Joint green efforts by Africa, China key to growth

Source:chinadaily 2024-06-05

Africa's vast potential for renewable energy, combined with China's technological expertise and investment capacity, presents a unique opportunity for mutual economic growth, experts say.

This collaboration can drive sustainable development, alleviate energy poverty and stimulate economic activities across the African continent, they said.

Speaking during the African Development Bank Group's annual meeting in Kenya's capital Nairobi, which concluded on Friday, Kevin Kariuki, the bank's vice-president for power, energy, climate and green growth, said the continent needs to tap into renewable energy for industrial growth.

"I believe that by investing in Africa's renewable energy infrastructure, China can help build large-scale solar farms, wind farms and hydroelectric plants. These investments can provide reliable and affordable energy, which is crucial for economic growth."

The continent has not fully tapped into its renewable energy sector, according to the State of Africa's Infrastructure Report 2024 published last month by the Africa Finance Corporation.

This has continued to affect its economic growth rate, especially in the manufacturing sector, the report said.

"Our inability to tap into the renewable energy sector continues to slow down our growth rate," African Development Bank Group President Akinwumi Adesina said.

"Today our continent harnesses only a fraction of its renewable energy resources, with 1 percent of its solar potential, 5 percent of gas-to-power, 6 percent of geothermal, 7 percent of wind and 11 percent of hydropower. Hence, we cannot compete with other regions."

Africa should forge renewable collaboration with China to unlock its energy potential, Adesina said.

Expanded investment

In recent years, China has expanded investment in renewable energy in Africa. In Garissa County, Kenya, a Chinese-built solar power plant has contributed to Kenya's energy grid, supporting local industries and communities, while helping reduce more than 43,000 metric tons of carbon dioxide emissions annually, Kenya's Rural Electrification and Renewable Energy Corporation said.

"One of the ways is to share expertise and provide training," Adesina said. "China can help build local capacities to manage and sustain renewable energy projects. This can be done through joint ventures, scholarships for African students in Chinese universities and the establishment of research and development centers in Africa."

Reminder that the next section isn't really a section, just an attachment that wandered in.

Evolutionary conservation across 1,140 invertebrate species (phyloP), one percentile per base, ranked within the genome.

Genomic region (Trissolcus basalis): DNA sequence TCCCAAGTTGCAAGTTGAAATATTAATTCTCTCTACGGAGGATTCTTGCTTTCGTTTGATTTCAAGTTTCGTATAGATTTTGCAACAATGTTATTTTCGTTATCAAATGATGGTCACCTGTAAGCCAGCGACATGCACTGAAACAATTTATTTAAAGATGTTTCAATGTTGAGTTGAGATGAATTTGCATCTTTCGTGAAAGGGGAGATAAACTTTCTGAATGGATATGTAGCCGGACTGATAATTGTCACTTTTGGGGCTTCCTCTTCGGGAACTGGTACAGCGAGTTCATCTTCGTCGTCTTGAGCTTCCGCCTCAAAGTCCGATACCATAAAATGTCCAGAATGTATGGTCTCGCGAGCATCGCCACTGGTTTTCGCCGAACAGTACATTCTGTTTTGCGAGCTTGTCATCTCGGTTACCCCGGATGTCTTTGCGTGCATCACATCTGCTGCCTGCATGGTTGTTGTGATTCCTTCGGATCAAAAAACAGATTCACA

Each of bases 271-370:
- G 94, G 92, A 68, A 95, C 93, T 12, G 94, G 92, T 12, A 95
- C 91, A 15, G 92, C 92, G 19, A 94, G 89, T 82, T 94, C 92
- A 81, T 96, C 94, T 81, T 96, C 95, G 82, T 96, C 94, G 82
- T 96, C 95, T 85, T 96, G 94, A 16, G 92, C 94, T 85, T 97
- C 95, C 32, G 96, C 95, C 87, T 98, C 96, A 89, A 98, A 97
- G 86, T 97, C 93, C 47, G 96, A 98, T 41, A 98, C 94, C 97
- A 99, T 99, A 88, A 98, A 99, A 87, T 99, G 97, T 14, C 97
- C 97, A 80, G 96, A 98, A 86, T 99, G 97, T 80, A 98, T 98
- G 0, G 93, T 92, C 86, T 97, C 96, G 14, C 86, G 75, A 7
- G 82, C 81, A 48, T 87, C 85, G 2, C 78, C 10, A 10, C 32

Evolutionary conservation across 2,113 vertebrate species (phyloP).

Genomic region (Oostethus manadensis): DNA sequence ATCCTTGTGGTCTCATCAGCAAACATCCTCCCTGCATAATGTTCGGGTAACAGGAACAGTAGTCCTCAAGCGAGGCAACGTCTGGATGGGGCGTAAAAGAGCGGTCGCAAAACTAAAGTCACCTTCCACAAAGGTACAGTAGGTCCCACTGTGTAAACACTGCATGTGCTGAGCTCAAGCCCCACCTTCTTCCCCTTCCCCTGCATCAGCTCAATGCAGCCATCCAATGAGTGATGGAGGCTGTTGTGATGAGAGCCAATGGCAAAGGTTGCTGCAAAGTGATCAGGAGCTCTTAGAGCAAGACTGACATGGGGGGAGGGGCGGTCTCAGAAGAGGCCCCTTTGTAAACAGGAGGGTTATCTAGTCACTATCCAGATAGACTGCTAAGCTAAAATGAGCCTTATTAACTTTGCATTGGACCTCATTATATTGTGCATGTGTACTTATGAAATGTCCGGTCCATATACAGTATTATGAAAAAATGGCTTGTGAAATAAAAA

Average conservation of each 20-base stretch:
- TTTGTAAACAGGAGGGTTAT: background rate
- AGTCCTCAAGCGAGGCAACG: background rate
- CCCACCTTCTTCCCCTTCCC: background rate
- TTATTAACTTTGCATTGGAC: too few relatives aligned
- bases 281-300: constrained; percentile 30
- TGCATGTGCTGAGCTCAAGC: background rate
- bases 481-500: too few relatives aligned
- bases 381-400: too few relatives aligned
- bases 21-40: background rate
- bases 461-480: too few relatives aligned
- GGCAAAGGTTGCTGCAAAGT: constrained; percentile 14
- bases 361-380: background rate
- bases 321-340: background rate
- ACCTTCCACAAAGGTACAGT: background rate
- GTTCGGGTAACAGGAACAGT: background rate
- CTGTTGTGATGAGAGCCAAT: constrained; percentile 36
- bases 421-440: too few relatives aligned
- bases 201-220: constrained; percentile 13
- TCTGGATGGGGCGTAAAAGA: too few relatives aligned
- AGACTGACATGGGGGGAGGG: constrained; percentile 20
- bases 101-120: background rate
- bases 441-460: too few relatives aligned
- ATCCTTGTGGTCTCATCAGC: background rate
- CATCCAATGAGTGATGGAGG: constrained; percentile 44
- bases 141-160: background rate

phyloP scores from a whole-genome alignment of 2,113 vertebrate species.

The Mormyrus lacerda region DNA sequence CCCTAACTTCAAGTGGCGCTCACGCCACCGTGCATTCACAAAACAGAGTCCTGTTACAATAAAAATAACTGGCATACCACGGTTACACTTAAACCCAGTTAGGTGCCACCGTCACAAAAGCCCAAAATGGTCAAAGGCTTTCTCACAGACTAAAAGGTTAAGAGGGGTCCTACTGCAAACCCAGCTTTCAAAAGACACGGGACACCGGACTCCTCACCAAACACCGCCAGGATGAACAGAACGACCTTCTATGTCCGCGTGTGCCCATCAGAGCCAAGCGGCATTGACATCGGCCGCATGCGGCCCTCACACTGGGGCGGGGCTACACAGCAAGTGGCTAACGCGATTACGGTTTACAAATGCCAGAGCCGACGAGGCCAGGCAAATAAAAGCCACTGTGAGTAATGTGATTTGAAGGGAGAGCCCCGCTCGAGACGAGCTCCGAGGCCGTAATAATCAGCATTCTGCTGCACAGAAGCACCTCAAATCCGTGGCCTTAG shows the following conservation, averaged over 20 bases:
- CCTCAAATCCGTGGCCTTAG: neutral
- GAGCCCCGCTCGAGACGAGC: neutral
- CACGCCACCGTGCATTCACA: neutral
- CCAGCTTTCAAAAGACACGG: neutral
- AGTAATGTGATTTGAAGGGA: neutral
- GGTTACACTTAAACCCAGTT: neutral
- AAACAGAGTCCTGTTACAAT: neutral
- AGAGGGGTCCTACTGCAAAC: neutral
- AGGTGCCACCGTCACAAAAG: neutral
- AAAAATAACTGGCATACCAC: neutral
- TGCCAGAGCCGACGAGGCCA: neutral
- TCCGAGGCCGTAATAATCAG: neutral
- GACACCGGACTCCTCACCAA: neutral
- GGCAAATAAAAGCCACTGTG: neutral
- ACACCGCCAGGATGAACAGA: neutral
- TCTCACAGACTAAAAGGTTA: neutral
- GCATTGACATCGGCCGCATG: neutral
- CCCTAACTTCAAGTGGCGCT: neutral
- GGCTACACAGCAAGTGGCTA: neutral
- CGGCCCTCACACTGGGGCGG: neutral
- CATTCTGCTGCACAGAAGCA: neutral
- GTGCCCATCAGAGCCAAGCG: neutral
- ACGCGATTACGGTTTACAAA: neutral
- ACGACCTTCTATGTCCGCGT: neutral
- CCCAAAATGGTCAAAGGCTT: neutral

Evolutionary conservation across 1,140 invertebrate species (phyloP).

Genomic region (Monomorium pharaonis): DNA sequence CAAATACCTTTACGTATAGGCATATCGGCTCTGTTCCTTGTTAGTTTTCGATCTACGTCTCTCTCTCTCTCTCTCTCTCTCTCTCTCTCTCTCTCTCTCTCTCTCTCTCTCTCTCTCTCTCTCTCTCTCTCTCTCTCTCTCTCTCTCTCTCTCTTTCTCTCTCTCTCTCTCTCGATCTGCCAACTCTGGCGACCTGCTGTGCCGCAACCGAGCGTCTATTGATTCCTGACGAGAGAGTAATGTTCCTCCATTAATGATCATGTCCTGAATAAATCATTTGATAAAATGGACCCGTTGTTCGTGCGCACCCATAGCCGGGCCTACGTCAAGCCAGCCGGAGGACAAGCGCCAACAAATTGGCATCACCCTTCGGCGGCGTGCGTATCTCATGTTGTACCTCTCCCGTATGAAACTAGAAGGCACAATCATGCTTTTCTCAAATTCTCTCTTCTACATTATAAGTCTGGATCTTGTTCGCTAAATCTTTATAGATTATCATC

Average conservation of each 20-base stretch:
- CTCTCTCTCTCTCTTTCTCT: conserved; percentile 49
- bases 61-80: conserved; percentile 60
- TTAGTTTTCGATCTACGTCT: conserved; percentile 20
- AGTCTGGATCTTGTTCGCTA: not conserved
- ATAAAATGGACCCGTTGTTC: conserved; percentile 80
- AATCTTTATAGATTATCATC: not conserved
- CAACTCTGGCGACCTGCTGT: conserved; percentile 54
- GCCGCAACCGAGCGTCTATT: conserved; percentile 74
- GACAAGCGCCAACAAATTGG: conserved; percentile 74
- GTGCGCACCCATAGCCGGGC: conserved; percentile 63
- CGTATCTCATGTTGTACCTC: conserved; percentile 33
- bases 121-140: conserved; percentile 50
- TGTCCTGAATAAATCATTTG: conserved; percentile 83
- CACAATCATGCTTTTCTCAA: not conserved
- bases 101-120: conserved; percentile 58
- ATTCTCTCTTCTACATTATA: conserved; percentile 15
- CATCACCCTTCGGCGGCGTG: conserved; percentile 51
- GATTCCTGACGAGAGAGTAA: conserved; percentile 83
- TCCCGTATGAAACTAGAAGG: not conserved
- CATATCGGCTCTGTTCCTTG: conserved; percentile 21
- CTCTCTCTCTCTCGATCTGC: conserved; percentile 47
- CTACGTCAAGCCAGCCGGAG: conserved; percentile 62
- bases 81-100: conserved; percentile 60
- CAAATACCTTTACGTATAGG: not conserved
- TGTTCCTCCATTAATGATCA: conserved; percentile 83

In addition to benefiting from Chinese technology, delegates at the meeting also called on African countries to develop renewable energy regulatory frameworks that foster investments and partnerships.

"China can assist by sharing its experiences in creating effective renewable energy policies and regulatory frameworks," Kariuki said. "Collaborative efforts can also focus on developing regional energy markets and grid interconnections, enabling countries to share renewable energy resources more efficiently."

Paul Muthaura, CEO of the Africa Carbon Markets Initiative, identified financing as a major obstacle hindering renewable energy projects in Africa, highlighting China's potential to offer low-interest loans, thus bolstering support for such initiatives across the continent.

Although African countries in general lag behind in renewable energy development, countries such as Ethiopia, Ghana, Kenya, Nigeria and South Africa are implementing ambitious renewable energy development policies.

"It's no doubt that renewable energy has the potential to provide electricity to the 600 million Africans currently deprived of it, create jobs and stimulate industrial revolution in the continent," Muthaura said.

The writer is a freelance journalist for China Daily.


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